Sunday, 31 July 2005

The Vege Market / Asian Market

This morning we went to the Asian market as the Asians call it and the vege market as the locals call it. It is in the city inside a car park.

There were so many Chinese traders that it actually felt a little like home i.e. Petaling Street. The vegetables we found here were huge by our standards. Some were like nothing we have ever seen! Just potatoes, there were 5 varieties - white, brown, pink, washed and the usual ones.

Here are some pictures of from the Victoria Street vegetable market.

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And some of the vegetable found at the market...

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Saturday, 30 July 2005

A new car anyone?

Look what we spotted today in Wellington?

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Friday, 29 July 2005

Another move?

Just when we knew we were getting our stuff, we saw this lovely house nestled in the hills overlooking valley, we were interested in! It had everything we were wanting and at a price that was at the tip of affordability. Actually one more dollar and I would have been forced to take up another job!

The process here in NZ is quite different. If we were interested, we had to make an offer in writing (the seller doesn't say how much - you will need to use your best guestimate) through their lawyers. We being green horns as we are, offered them a price below the market value. Then they counter offered with a price which if we took, we would have to sell all the stuff that just arrived.

This process of negotiation went on for a week or so, back and forth, all in writing where we striked out the price they put and re-wrote a new price, and they did the same. During this time, we were not allowed to speak to them directly. Finally at the end of the week, the negotiation ended and we agreed on a price that would not make us bankrupt and them still having cash at the end of the deal. This process ended today at 5pm.

And this is the home we fell in love with!

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This is the view from the living area.

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Vera went to the local council to check the title and council approvals. She was shocked to find that it reminded her so much of a Malaysian JKR office, and two oldies working there. She enquired about the house we were planning to buy and they gave her a file containing everything we needed to know. It took all of 10 minutes for this!

Now our lawyers are doing the paper work in making sure the title can be transferred to our names. If every thing goes smoothly, we are expecting to move into our new home by August 12! All this usually takes about 2 - 4 weeks and can even be finalised in 48 hours, we were told. This includes money payments and transfer of titles! What speed!

For the time being, we are sleeping on our own mattress but on the floor and not on a bed. Our clothes are still in suitcases and boxes, not in cupboards. Two of our rooms are filled with boxes. Just another 2 weeks and another box opening ceremony. And with all that comes, learning new things like building a fire to keep ourselves warm.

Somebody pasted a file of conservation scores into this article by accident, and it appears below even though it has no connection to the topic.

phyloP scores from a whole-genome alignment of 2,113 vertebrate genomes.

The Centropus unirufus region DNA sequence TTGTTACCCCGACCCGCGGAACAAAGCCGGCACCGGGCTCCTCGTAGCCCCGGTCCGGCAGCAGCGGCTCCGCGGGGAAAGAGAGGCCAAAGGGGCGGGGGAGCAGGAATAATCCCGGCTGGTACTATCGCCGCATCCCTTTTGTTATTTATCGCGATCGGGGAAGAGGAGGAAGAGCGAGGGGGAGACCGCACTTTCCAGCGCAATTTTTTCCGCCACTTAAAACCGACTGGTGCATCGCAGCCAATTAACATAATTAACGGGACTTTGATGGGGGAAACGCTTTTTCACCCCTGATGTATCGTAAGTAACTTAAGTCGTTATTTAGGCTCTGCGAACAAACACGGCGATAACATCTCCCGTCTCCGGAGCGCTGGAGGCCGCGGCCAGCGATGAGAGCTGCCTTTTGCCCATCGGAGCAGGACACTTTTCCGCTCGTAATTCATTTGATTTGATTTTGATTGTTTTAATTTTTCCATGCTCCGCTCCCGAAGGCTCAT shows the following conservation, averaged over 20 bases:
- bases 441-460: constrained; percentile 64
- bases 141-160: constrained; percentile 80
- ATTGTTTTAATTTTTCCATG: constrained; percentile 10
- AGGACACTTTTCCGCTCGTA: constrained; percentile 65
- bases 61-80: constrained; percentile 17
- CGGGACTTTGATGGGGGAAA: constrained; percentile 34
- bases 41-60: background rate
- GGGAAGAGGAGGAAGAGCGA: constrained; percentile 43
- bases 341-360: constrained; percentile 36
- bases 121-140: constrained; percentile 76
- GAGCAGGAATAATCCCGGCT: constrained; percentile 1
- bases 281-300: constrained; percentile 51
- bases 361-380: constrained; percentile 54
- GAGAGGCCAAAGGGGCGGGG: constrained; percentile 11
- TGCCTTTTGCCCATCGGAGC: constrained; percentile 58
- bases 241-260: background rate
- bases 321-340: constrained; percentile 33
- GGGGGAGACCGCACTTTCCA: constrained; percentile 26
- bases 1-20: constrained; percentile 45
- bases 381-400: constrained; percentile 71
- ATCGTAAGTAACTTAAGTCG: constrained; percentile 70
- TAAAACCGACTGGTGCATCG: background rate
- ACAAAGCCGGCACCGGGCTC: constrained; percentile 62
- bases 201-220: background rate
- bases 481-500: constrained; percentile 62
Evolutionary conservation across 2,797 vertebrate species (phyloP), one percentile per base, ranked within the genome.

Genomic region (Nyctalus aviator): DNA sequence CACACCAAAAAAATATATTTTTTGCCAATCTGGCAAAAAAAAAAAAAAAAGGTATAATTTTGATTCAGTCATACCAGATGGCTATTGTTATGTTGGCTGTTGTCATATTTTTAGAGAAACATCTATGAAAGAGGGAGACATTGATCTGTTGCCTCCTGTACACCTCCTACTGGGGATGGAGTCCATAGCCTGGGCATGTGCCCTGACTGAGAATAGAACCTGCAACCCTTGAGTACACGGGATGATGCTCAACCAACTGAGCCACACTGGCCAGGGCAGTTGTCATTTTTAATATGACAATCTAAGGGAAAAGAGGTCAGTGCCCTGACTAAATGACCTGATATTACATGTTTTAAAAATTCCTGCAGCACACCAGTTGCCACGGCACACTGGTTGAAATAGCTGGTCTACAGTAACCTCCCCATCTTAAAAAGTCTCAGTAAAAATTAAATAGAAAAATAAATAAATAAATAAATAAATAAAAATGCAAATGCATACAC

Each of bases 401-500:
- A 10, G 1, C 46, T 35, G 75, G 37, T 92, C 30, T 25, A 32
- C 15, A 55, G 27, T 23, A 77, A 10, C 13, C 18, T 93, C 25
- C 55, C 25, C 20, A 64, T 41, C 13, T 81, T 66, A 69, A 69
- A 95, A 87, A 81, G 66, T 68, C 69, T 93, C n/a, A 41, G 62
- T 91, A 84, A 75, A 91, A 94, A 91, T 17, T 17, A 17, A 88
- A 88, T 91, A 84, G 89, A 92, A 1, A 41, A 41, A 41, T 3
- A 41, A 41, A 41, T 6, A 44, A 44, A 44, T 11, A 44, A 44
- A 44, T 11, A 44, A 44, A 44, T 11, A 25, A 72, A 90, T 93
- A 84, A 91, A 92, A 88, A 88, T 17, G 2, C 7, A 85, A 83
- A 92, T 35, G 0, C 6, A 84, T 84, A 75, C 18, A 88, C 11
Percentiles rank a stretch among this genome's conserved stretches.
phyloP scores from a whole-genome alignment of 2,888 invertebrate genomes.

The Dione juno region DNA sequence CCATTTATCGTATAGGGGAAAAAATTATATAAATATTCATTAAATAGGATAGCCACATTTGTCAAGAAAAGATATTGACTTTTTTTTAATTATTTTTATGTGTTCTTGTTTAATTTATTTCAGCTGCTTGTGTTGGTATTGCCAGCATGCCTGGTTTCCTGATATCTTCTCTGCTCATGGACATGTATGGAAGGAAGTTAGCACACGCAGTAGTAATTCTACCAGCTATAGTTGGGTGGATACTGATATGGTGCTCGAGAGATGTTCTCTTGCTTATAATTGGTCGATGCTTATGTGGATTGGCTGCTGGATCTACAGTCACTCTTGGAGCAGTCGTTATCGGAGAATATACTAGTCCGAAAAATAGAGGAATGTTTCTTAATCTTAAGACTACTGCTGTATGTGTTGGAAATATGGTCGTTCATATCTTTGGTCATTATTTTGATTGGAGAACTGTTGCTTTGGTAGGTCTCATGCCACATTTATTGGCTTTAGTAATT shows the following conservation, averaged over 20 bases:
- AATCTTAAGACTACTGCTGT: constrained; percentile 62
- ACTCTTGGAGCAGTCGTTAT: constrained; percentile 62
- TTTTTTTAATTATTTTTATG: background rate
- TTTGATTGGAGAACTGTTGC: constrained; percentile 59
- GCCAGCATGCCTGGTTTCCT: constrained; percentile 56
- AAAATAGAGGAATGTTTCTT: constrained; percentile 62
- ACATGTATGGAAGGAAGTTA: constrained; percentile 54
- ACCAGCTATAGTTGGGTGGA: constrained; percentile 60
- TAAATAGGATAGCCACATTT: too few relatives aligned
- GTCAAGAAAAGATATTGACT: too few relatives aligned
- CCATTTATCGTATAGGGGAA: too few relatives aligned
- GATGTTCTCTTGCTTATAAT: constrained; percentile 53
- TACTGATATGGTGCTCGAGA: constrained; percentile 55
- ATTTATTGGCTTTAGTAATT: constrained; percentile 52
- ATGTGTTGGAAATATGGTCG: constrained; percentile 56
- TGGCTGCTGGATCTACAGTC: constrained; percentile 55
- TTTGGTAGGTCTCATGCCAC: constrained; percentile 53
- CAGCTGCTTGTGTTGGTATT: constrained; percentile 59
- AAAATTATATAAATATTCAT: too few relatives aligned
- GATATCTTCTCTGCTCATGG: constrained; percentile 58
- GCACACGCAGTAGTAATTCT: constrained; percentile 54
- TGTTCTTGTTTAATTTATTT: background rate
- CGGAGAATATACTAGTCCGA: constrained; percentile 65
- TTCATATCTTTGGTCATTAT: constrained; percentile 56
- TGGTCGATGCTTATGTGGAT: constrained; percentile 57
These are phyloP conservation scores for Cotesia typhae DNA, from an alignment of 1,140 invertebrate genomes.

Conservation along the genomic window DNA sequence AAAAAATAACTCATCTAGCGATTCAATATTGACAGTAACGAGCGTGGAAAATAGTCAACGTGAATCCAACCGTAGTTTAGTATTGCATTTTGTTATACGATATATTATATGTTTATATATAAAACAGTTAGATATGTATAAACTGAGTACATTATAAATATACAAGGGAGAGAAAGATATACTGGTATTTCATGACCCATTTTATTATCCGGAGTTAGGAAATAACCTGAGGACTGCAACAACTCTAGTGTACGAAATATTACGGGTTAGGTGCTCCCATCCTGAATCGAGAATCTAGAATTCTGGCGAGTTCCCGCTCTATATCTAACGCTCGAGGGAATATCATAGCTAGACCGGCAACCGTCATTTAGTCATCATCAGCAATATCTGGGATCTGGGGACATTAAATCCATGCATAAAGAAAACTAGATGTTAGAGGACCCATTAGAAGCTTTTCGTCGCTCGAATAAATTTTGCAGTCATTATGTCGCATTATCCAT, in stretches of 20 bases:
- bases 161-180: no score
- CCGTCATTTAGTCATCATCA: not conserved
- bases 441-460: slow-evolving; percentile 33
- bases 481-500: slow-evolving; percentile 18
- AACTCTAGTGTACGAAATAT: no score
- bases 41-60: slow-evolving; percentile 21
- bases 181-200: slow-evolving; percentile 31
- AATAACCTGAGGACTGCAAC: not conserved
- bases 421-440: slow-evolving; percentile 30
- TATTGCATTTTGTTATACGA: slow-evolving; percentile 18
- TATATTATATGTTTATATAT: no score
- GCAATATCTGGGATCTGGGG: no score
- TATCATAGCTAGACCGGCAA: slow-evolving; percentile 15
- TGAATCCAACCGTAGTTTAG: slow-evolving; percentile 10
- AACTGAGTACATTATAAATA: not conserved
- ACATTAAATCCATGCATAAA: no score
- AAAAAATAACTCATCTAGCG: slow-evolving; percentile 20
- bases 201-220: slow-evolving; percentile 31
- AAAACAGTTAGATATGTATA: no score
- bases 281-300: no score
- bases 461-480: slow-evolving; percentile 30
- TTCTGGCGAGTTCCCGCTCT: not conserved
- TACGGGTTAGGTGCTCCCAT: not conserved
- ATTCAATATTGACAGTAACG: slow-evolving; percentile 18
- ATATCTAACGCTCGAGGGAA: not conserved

We dread to think of calling the same guys to move our boxes to our new home just 1.5 km away!

Tuesday, 26 July 2005

Santa Clause arrives

It felt like Santa just arrived! Our container was released today and all our stuff came home. Santa did not arrive riding a snow sled but this 20 foot truck!

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164 boxes of all shapes, sizes and weight! There were 4 guys moving the stuff and was cursing the weight of the stuff all the way. One of them said there should be a weight limit for the stuff they pack at the other end. One of the boxes said "soft toys" but it was so heavy which made him comment that probably the soft toys were filled with sand!

Now the whole house is filled with boxes!

Monday, 25 July 2005

Mid year Christmas

Well, yes! In New Zealand there is such a thing as mid year Christmas. It is actually an event although I was expecting a holiday.

A few days ago, as I was walking back from lunch, I saw the bank I was working with decorating a Christmas tree at the foyer. I thought I was lost in time. It is only July and the Christmas I know was like 5 months away.

Later I found out that since it will be summer during the actual Christmas in December, New Zealanders "celebrate" a winter Christmas in June / July as a mid year function. Although it is not a public holiday, it is a celebration by any means. Most of the departments at BNZ had lunches and dinners as part of the mid year function.

My department went out to a nice Indian restaurant in Courtney Place for lunch at 1.30pm. I thought lunch meant lunch but found out that it took the most part of the afternoon and evening. The "lunch" ended at 5.00pm!

Sunday, 17 July 2005

The world's largest finger painting!

This morning at 7.30am the four of us went over to Porirua City for a New Zealand attempt at the world's largest finger painting...

Just after the 48 hour fame Ashwini had yesterday, we braved the cold morning and went in our warmest clothing to join the thousands already there since 6.30am and forming a 1km queue outside the Porirua Recreation Centre.

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After about 90 minutes in the queue, with every facet of Kiwi life, young and old, thin and fat, tall and short, black and white (with some shades of grey in between), carrying others and being carried! We had the nation's TV stations, radio stations and the newspapers all there. And among the crowd, even the Prime Minister!

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Saturday, 16 July 2005

Stardom in New Zealand!

Who would have guessed that Ashwini would be appear in a New Zealand widely read newspaper? But she did!

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She was at a local library in Tawa, yesterday, listening to Harry Porter stories recited (this is done twice a week, every week - just this school holidays it was Harry Porter books). And apparently she was the “cutest” of the younger kids there! So the local Dominion Post took her aside and took some pictures and asked her some questions! And….she appears on today’s edition! Front page some more!!!